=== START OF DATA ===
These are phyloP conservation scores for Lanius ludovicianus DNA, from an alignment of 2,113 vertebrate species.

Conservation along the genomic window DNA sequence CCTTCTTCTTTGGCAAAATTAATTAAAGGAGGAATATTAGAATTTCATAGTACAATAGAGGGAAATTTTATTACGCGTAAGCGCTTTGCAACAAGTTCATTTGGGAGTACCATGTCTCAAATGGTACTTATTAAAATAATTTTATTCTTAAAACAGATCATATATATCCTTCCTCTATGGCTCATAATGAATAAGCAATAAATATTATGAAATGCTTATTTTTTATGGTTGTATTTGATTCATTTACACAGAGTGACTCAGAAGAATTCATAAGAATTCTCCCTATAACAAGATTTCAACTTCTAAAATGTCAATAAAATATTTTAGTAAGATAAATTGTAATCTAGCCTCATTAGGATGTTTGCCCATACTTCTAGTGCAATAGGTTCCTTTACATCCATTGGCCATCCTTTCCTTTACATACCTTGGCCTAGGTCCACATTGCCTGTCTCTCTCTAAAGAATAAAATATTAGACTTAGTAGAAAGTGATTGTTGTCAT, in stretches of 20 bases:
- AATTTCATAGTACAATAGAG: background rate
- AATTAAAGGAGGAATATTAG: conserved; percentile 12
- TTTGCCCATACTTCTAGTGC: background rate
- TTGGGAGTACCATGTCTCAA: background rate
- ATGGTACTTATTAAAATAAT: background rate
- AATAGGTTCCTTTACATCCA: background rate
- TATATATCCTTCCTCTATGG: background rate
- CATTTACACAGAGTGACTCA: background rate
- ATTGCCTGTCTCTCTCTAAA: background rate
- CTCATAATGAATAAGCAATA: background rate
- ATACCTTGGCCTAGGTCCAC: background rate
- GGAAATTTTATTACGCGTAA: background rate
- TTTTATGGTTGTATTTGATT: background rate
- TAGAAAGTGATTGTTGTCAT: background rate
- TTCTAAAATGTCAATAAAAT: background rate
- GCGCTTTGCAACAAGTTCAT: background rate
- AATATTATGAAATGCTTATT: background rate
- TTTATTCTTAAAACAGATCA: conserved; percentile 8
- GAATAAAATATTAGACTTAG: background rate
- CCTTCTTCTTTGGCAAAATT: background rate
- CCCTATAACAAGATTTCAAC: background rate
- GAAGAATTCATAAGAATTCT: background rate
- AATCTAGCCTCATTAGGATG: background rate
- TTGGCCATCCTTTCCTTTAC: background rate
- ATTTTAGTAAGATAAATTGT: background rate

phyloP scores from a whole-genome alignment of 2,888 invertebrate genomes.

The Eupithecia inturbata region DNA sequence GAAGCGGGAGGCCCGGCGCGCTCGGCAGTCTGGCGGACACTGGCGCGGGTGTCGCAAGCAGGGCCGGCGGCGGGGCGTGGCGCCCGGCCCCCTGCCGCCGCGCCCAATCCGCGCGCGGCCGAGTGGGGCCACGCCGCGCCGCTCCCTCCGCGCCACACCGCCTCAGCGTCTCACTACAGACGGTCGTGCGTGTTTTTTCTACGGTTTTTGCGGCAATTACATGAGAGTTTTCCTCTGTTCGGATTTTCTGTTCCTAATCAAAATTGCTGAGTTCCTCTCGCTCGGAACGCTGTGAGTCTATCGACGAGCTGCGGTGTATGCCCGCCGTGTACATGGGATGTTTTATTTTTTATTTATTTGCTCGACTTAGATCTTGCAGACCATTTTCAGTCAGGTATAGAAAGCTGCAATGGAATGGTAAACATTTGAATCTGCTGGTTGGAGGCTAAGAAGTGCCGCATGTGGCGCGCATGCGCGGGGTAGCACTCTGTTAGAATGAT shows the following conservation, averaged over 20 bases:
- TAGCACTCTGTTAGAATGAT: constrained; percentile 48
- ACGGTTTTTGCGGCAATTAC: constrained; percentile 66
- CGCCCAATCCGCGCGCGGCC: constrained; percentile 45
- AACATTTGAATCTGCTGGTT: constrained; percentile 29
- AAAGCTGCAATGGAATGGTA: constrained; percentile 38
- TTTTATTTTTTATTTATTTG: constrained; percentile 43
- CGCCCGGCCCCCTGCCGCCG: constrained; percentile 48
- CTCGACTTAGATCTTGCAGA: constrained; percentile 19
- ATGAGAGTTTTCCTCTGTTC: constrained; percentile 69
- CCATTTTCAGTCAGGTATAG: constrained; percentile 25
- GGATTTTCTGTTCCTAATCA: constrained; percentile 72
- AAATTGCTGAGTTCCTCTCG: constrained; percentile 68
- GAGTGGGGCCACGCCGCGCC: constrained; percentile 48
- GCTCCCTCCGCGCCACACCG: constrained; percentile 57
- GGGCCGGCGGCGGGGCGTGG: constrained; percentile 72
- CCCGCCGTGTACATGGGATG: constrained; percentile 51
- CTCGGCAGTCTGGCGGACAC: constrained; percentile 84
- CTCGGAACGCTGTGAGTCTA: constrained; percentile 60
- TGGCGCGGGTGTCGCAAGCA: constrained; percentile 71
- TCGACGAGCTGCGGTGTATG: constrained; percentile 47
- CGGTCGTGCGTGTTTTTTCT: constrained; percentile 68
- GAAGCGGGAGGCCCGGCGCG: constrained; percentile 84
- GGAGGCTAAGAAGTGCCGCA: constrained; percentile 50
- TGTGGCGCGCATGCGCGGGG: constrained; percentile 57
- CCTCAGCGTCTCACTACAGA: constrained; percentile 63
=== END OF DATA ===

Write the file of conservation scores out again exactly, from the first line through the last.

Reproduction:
These are phyloP conservation scores for Lanius ludovicianus DNA, from an alignment of 2,113 vertebrate species.

Conservation along the genomic window DNA sequence CCTTCTTCTTTGGCAAAATTAATTAAAGGAGGAATATTAGAATTTCATAGTACAATAGAGGGAAATTTTATTACGCGTAAGCGCTTTGCAACAAGTTCATTTGGGAGTACCATGTCTCAAATGGTACTTATTAAAATAATTTTATTCTTAAAACAGATCATATATATCCTTCCTCTATGGCTCATAATGAATAAGCAATAAATATTATGAAATGCTTATTTTTTATGGTTGTATTTGATTCATTTACACAGAGTGACTCAGAAGAATTCATAAGAATTCTCCCTATAACAAGATTTCAACTTCTAAAATGTCAATAAAATATTTTAGTAAGATAAATTGTAATCTAGCCTCATTAGGATGTTTGCCCATACTTCTAGTGCAATAGGTTCCTTTACATCCATTGGCCATCCTTTCCTTTACATACCTTGGCCTAGGTCCACATTGCCTGTCTCTCTCTAAAGAATAAAATATTAGACTTAGTAGAAAGTGATTGTTGTCAT, in stretches of 20 bases:
- AATTTCATAGTACAATAGAG: background rate
- AATTAAAGGAGGAATATTAG: conserved; percentile 12
- TTTGCCCATACTTCTAGTGC: background rate
- TTGGGAGTACCATGTCTCAA: background rate
- ATGGTACTTATTAAAATAAT: background rate
- AATAGGTTCCTTTACATCCA: background rate
- TATATATCCTTCCTCTATGG: background rate
- CATTTACACAGAGTGACTCA: background rate
- ATTGCCTGTCTCTCTCTAAA: background rate
- CTCATAATGAATAAGCAATA: background rate
- ATACCTTGGCCTAGGTCCAC: background rate
- GGAAATTTTATTACGCGTAA: background rate
- TTTTATGGTTGTATTTGATT: background rate
- TAGAAAGTGATTGTTGTCAT: background rate
- TTCTAAAATGTCAATAAAAT: background rate
- GCGCTTTGCAACAAGTTCAT: background rate
- AATATTATGAAATGCTTATT: background rate
- TTTATTCTTAAAACAGATCA: conserved; percentile 8
- GAATAAAATATTAGACTTAG: background rate
- CCTTCTTCTTTGGCAAAATT: background rate
- CCCTATAACAAGATTTCAAC: background rate
- GAAGAATTCATAAGAATTCT: background rate
- AATCTAGCCTCATTAGGATG: background rate
- TTGGCCATCCTTTCCTTTAC: background rate
- ATTTTAGTAAGATAAATTGT: background rate

phyloP scores from a whole-genome alignment of 2,888 invertebrate genomes.

The Eupithecia inturbata region DNA sequence GAAGCGGGAGGCCCGGCGCGCTCGGCAGTCTGGCGGACACTGGCGCGGGTGTCGCAAGCAGGGCCGGCGGCGGGGCGTGGCGCCCGGCCCCCTGCCGCCGCGCCCAATCCGCGCGCGGCCGAGTGGGGCCACGCCGCGCCGCTCCCTCCGCGCCACACCGCCTCAGCGTCTCACTACAGACGGTCGTGCGTGTTTTTTCTACGGTTTTTGCGGCAATTACATGAGAGTTTTCCTCTGTTCGGATTTTCTGTTCCTAATCAAAATTGCTGAGTTCCTCTCGCTCGGAACGCTGTGAGTCTATCGACGAGCTGCGGTGTATGCCCGCCGTGTACATGGGATGTTTTATTTTTTATTTATTTGCTCGACTTAGATCTTGCAGACCATTTTCAGTCAGGTATAGAAAGCTGCAATGGAATGGTAAACATTTGAATCTGCTGGTTGGAGGCTAAGAAGTGCCGCATGTGGCGCGCATGCGCGGGGTAGCACTCTGTTAGAATGAT shows the following conservation, averaged over 20 bases:
- TAGCACTCTGTTAGAATGAT: constrained; percentile 48
- ACGGTTTTTGCGGCAATTAC: constrained; percentile 66
- CGCCCAATCCGCGCGCGGCC: constrained; percentile 45
- AACATTTGAATCTGCTGGTT: constrained; percentile 29
- AAAGCTGCAATGGAATGGTA: constrained; percentile 38
- TTTTATTTTTTATTTATTTG: constrained; percentile 43
- CGCCCGGCCCCCTGCCGCCG: constrained; percentile 48
- CTCGACTTAGATCTTGCAGA: constrained; percentile 19
- ATGAGAGTTTTCCTCTGTTC: constrained; percentile 69
- CCATTTTCAGTCAGGTATAG: constrained; percentile 25
- GGATTTTCTGTTCCTAATCA: constrained; percentile 72
- AAATTGCTGAGTTCCTCTCG: constrained; percentile 68
- GAGTGGGGCCACGCCGCGCC: constrained; percentile 48
- GCTCCCTCCGCGCCACACCG: constrained; percentile 57
- GGGCCGGCGGCGGGGCGTGG: constrained; percentile 72
- CCCGCCGTGTACATGGGATG: constrained; percentile 51
- CTCGGCAGTCTGGCGGACAC: constrained; percentile 84
- CTCGGAACGCTGTGAGTCTA: constrained; percentile 60
- TGGCGCGGGTGTCGCAAGCA: constrained; percentile 71
- TCGACGAGCTGCGGTGTATG: constrained; percentile 47
- CGGTCGTGCGTGTTTTTTCT: constrained; percentile 68
- GAAGCGGGAGGCCCGGCGCG: constrained; percentile 84
- GGAGGCTAAGAAGTGCCGCA: constrained; percentile 50
- TGTGGCGCGCATGCGCGGGG: constrained; percentile 57
- CCTCAGCGTCTCACTACAGA: constrained; percentile 63